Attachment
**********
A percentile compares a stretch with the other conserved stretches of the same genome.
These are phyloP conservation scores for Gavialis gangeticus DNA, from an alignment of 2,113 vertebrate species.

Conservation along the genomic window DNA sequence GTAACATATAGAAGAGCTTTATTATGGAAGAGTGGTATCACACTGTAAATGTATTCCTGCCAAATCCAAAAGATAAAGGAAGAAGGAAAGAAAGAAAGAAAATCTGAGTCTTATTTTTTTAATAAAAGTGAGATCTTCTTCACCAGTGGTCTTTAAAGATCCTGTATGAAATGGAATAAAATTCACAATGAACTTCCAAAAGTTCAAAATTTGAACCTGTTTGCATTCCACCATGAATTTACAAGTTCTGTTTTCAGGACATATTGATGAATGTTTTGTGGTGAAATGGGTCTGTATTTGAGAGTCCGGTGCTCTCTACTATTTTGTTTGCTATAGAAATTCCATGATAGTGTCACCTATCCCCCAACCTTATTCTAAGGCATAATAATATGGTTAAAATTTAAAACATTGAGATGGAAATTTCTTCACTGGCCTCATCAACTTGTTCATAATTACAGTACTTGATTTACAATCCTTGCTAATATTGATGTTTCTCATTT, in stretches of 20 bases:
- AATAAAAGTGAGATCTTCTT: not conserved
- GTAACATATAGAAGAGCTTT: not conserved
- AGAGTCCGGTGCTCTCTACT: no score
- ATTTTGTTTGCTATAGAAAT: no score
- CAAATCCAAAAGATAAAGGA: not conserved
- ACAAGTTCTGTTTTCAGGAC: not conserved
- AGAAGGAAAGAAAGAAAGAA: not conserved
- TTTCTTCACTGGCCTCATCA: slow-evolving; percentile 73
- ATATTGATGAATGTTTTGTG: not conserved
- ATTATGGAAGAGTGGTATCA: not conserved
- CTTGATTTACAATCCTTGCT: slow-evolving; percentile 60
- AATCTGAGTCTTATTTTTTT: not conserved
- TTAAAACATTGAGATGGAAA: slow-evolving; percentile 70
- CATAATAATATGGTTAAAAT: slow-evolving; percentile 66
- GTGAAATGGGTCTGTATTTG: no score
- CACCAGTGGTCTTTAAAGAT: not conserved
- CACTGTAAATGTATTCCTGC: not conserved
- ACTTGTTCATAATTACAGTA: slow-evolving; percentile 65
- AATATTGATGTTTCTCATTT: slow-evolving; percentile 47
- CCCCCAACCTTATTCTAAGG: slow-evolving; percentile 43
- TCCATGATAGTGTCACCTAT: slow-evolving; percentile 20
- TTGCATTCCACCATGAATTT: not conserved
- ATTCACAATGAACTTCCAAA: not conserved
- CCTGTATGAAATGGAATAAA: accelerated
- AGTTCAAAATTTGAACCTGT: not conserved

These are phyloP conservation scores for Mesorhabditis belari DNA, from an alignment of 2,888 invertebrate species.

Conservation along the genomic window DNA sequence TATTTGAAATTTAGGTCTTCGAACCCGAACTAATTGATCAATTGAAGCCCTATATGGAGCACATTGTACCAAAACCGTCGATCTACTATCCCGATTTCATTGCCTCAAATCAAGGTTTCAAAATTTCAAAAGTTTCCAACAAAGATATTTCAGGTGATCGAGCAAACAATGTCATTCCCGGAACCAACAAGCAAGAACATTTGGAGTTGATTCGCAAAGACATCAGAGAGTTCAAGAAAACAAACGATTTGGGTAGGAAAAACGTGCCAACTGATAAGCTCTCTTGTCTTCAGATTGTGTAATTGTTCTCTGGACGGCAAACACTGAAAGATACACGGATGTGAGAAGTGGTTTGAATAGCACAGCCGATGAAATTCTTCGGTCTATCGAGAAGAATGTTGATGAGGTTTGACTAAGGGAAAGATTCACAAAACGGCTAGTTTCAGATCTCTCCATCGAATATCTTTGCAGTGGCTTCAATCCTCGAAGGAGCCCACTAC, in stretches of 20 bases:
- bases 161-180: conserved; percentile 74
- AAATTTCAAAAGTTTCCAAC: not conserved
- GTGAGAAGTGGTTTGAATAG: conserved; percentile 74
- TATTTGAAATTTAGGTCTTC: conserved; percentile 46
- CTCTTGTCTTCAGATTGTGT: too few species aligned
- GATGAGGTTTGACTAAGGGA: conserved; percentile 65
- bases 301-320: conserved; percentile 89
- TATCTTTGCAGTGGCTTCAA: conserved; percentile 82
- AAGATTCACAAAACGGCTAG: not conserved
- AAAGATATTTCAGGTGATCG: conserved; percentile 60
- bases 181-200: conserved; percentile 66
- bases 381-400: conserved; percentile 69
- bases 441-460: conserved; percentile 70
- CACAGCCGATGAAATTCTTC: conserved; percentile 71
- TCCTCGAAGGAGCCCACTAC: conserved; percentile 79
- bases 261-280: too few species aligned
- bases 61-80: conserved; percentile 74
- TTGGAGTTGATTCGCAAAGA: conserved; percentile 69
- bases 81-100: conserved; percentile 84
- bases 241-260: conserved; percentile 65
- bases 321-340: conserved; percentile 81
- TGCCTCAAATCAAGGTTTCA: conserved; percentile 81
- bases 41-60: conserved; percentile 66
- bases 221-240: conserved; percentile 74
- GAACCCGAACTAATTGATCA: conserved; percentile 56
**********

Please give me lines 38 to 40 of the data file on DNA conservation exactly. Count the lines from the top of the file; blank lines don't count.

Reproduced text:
- TATCTTTGCAGTGGCTTCAA: conserved; percentile 82
- AAGATTCACAAAACGGCTAG: not conserved
- AAAGATATTTCAGGTGATCG: conserved; percentile 60